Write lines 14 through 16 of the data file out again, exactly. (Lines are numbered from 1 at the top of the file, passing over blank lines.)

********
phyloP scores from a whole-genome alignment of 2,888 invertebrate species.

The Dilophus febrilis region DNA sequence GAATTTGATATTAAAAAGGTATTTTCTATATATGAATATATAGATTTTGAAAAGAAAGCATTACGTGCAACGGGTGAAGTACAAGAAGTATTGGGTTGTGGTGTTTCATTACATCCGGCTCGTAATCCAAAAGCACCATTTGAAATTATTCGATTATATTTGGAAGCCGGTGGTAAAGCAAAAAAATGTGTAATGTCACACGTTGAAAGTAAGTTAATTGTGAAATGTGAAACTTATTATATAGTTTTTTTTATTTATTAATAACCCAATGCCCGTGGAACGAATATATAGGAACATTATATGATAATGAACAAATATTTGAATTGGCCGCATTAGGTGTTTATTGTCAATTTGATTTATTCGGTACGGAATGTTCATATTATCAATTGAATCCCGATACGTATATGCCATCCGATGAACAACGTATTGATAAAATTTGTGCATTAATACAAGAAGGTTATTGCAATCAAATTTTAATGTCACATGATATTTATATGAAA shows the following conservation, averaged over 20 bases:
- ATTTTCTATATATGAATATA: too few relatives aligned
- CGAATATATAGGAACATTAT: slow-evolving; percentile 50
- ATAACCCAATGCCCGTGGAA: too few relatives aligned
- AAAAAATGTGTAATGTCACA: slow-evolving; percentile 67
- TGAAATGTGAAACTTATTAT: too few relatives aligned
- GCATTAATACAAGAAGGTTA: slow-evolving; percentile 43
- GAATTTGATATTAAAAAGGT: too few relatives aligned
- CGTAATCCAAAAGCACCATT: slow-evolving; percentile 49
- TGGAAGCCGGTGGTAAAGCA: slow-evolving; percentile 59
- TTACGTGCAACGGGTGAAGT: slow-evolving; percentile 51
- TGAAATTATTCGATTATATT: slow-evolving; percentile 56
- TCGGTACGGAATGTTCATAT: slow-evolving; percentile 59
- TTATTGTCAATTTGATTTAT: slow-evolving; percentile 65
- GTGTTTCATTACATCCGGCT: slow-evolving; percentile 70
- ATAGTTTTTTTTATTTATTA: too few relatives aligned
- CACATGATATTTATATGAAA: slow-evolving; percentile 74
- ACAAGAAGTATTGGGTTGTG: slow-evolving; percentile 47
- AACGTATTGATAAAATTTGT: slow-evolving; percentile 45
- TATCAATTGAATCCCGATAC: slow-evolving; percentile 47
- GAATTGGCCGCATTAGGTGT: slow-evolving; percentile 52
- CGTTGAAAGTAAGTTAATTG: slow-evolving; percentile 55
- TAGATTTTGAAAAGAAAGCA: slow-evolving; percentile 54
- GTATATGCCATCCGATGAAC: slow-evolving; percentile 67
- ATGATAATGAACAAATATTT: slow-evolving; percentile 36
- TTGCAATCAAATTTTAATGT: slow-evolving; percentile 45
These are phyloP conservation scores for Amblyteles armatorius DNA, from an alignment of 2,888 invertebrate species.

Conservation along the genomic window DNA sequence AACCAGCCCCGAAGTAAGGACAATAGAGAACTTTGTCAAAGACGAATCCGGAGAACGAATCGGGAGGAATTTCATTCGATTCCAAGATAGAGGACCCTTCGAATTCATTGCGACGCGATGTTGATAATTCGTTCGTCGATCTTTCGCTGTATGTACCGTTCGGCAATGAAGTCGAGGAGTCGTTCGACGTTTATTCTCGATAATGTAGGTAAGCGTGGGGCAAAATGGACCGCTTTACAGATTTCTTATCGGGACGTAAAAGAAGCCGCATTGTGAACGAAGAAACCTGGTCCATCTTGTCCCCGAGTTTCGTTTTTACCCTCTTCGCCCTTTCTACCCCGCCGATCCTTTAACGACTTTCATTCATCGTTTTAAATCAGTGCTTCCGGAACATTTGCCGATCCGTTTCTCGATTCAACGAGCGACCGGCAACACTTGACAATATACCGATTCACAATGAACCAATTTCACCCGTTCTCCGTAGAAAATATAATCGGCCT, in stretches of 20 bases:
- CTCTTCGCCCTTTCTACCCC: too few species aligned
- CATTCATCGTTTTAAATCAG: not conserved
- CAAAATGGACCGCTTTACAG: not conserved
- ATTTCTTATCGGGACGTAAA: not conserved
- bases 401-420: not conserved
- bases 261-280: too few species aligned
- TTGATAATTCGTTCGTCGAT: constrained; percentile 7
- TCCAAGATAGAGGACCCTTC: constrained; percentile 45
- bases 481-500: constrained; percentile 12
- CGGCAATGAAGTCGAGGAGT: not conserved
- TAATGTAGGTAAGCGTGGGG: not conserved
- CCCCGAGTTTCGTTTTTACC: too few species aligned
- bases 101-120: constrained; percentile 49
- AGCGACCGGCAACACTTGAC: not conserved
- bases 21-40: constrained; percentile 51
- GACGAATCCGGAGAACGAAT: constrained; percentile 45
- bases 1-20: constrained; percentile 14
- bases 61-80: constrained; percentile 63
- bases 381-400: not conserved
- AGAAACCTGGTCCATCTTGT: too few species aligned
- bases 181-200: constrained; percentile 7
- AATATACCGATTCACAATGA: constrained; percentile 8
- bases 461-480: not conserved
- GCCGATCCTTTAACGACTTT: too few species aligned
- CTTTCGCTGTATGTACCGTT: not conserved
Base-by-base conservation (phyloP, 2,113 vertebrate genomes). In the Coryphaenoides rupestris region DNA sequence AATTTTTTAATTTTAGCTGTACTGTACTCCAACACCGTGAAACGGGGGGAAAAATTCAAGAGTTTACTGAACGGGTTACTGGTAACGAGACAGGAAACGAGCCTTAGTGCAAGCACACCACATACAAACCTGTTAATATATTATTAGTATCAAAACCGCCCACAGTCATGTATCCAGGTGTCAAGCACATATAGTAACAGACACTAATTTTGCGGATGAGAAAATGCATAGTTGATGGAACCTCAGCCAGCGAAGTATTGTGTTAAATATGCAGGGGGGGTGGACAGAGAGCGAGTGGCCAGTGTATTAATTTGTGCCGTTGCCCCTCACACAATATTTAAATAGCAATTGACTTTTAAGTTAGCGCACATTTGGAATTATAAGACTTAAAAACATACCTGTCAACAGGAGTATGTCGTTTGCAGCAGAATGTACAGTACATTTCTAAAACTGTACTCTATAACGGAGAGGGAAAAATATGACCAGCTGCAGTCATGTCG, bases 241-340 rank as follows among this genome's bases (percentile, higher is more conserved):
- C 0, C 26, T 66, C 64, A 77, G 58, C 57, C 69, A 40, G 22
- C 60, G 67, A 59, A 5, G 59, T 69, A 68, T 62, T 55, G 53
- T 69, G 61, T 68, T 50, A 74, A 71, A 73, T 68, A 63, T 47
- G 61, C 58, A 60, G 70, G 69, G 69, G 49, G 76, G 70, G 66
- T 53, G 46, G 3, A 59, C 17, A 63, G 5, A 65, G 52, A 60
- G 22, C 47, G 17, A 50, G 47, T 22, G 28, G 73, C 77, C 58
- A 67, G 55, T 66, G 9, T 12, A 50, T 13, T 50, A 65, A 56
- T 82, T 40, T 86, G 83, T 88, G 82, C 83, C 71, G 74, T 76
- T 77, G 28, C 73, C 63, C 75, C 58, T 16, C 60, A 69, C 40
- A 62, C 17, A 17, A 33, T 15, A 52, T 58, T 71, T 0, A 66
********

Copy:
- TCGGTACGGAATGTTCATAT: slow-evolving; percentile 59
- TTATTGTCAATTTGATTTAT: slow-evolving; percentile 65
- GTGTTTCATTACATCCGGCT: slow-evolving; percentile 70